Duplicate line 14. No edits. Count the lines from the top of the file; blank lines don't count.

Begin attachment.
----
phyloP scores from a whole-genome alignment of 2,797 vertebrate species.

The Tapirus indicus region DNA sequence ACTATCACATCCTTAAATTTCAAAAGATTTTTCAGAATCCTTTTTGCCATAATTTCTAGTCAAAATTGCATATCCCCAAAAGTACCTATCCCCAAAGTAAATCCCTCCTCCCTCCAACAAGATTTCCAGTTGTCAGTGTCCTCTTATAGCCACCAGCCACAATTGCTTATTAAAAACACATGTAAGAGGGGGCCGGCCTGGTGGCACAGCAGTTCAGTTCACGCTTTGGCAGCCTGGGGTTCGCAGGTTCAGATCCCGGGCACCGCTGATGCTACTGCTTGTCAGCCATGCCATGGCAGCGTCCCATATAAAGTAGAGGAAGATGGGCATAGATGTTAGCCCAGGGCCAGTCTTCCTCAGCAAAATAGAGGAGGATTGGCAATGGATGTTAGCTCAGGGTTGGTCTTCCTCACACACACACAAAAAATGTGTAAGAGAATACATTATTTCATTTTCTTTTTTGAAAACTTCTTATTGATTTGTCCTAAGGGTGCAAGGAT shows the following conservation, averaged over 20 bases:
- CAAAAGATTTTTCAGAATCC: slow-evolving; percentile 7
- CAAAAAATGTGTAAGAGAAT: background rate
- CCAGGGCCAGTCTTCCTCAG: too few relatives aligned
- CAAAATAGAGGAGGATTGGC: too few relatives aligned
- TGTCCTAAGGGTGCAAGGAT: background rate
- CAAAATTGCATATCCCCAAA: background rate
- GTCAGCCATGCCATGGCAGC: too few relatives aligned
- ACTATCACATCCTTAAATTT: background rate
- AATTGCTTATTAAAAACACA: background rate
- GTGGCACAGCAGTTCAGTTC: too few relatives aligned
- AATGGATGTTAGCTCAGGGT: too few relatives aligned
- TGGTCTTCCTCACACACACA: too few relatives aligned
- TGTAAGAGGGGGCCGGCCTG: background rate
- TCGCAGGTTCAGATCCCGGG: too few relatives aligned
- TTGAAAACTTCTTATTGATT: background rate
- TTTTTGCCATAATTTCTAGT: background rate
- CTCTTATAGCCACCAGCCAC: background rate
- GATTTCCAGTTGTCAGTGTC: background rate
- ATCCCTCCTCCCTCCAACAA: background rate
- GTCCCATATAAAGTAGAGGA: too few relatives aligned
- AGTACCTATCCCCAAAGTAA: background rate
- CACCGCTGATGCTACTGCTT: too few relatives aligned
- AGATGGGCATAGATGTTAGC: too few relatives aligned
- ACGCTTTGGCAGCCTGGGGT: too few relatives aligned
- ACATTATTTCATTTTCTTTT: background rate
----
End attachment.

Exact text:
- TGGTCTTCCTCACACACACA: too few relatives aligned